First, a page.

JJWL Created by 1 and Mathew Tinley are aiming to Professionalize The Jiu-Jitsu Sport
There are many exciting developments and changes happening in the world of Brazilian jiu jitsu. To begin, the sport’s popularity is rapidly growing, and there have never been so many competitors in so many diverse age ranges and geographical locations. With how widespread the internet has become people from all over the world are connecting through this sport, and there are numerous marketing opportunities presenting themselves, to the point where so many people are just excited to be a part of the growing phenomenon. It is because of so many widespread changes occurring on such a large level that the Jiu-Jitsu World League aims to professionalize the sport.
There is more competition than ever, and with so many people coming together to share their passion for the martial art, it is only natural that larger organizations consider making the sport more well known. Professionalizing it will add even more diversity and bring more attention to the sport itself. It will take what is underground and bring it to the above ground, capturing the attention of even more potential practitioners and fans. This is an exciting development in the sport’s history, one that both fans and competitors alike eagerly await to see what it could do for the sport’s future.
Rigan Machado told mmafighting.com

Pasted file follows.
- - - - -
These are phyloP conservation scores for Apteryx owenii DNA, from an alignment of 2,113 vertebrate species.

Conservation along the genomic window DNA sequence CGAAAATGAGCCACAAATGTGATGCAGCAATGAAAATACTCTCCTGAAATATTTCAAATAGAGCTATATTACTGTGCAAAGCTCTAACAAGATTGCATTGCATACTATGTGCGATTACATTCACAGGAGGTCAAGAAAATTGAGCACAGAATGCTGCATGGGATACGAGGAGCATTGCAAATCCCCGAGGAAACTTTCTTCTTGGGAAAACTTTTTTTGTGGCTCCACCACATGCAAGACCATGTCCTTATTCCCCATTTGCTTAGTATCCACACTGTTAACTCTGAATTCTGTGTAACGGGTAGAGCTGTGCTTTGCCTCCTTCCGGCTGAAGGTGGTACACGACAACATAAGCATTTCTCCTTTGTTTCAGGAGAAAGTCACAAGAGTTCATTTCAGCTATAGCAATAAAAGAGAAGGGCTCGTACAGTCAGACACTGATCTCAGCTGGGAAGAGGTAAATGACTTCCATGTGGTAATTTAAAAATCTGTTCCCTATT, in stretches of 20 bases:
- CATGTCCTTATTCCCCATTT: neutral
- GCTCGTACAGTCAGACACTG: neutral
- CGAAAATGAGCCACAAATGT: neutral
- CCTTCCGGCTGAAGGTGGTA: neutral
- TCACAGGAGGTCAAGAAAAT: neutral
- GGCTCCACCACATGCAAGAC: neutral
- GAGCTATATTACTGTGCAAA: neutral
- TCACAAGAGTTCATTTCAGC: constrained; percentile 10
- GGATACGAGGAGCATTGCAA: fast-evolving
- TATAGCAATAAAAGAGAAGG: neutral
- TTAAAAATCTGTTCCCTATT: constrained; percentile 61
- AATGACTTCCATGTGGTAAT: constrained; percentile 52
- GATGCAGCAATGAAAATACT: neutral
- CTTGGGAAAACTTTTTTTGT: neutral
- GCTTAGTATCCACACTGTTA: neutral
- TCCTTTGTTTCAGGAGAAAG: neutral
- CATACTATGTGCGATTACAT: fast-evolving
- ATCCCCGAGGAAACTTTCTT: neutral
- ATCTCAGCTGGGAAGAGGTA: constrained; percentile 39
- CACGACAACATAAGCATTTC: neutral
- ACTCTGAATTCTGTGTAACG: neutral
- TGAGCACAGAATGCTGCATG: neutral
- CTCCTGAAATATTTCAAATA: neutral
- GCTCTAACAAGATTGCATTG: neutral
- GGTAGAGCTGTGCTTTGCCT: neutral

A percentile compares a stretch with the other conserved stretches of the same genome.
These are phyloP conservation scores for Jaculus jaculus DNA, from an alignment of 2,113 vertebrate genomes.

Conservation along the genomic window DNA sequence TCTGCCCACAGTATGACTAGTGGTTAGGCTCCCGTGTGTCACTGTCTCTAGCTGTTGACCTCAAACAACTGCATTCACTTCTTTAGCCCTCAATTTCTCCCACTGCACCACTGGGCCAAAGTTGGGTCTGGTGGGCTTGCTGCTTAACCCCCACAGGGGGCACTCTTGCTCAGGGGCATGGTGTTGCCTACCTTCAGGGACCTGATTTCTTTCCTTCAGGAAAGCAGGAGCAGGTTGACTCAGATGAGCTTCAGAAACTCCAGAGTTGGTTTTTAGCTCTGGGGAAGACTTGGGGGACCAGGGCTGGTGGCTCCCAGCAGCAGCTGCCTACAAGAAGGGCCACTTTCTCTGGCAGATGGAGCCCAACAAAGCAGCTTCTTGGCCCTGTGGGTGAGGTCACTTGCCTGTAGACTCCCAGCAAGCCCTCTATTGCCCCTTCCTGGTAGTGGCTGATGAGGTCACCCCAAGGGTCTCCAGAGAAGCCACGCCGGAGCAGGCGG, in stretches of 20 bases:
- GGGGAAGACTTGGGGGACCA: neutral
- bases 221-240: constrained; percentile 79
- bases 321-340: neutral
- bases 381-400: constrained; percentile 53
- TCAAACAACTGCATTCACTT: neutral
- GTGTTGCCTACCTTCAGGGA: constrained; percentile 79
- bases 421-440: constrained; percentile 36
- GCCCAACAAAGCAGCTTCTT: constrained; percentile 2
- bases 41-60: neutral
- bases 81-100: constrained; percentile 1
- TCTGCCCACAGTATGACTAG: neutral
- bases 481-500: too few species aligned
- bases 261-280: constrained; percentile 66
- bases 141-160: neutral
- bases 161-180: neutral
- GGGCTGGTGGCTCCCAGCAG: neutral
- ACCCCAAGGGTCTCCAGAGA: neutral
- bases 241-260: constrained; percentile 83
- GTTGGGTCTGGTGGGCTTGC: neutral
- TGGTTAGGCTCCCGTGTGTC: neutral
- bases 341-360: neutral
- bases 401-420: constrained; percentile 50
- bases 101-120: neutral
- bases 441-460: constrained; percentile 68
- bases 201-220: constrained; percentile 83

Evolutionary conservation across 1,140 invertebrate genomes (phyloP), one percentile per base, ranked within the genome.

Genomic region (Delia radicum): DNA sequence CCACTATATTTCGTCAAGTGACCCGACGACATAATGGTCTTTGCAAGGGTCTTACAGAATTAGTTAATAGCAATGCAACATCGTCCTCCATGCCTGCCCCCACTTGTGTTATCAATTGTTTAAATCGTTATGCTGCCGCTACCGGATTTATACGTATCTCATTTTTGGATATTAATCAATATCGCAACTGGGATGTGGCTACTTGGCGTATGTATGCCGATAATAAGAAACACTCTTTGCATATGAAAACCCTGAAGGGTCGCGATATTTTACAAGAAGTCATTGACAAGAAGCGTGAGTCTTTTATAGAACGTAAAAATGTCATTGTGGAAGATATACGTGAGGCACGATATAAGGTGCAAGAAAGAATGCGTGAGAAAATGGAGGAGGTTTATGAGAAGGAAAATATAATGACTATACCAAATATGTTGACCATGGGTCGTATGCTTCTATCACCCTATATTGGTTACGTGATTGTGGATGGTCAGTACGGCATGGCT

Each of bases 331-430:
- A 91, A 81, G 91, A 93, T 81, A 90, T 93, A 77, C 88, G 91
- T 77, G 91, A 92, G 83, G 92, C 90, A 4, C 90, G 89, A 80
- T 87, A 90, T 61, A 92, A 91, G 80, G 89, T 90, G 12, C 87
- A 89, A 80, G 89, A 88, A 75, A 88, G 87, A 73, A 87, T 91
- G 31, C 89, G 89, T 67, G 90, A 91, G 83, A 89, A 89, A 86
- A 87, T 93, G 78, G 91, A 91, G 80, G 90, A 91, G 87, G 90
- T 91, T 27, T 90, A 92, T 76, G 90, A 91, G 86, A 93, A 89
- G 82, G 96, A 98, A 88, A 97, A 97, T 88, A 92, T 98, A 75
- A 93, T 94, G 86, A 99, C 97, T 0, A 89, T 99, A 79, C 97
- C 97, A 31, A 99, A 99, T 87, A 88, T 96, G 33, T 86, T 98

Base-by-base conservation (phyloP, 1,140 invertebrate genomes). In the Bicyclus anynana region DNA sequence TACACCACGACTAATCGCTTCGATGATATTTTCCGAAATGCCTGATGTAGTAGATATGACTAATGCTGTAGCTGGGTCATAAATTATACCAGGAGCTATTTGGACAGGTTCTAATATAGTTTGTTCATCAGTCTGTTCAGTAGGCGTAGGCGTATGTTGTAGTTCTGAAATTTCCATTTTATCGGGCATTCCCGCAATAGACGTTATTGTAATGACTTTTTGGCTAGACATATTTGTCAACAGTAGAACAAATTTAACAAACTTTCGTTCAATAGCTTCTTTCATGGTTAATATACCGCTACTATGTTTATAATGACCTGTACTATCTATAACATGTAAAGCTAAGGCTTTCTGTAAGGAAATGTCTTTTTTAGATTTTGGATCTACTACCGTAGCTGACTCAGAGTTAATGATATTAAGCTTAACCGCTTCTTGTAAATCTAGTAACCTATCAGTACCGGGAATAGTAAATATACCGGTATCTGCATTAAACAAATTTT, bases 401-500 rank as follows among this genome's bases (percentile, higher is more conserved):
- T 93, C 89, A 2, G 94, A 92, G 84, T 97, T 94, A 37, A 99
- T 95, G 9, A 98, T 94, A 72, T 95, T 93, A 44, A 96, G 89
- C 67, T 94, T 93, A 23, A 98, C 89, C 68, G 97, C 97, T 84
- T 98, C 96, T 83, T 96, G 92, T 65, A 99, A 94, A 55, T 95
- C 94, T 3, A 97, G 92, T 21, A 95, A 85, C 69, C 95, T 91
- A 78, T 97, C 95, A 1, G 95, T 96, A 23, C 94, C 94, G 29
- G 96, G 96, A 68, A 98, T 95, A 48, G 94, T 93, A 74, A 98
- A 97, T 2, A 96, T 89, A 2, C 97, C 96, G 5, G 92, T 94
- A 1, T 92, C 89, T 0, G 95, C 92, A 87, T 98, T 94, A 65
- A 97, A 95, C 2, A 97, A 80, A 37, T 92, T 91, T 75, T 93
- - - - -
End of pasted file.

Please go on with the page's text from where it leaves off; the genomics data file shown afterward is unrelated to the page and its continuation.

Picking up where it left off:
“I want this sport to be bigger, like any other sport.” That process begins on January 15 when the JJWL holds their first event in Irvine, California. The tournament, which will be exclusively in the gi (although some events will be both gi and no gi), will accomplish a number of tasks. For starters, there are two open divisions – one for lighter, the other for heavier competitors – where the winner in each will claim $5,000 dollars in a winner-take-all format. In addition, competitors at all levels will accrue points at JJWL events for their achievements, which will enable them to either go ‘professional’ after rankings are established or earn prize money once the first calendar year of events is complete. “We introduced money,” notes Tinley. “These guys at the top, they are professionals. They’re putting their whole lives into this. They really are top athletes. There’s money in this sport and it’s not being distributed to the athletes fairly. “Even the white belts will walk away with a significant amount of money.” Tinley says the twelve tournaments will all be in the United States and in all corners of the country. “We’re going to go to every region in America. Most people are within three or four hour drive of at least one tournament, probably several tournaments.” “We want to keep the athletes in the sport. We’re losing the top guys in jiu-jitsu to mixed martial arts,” Rigan argues. “A lot of guys are going to the UFC because there’s no money.”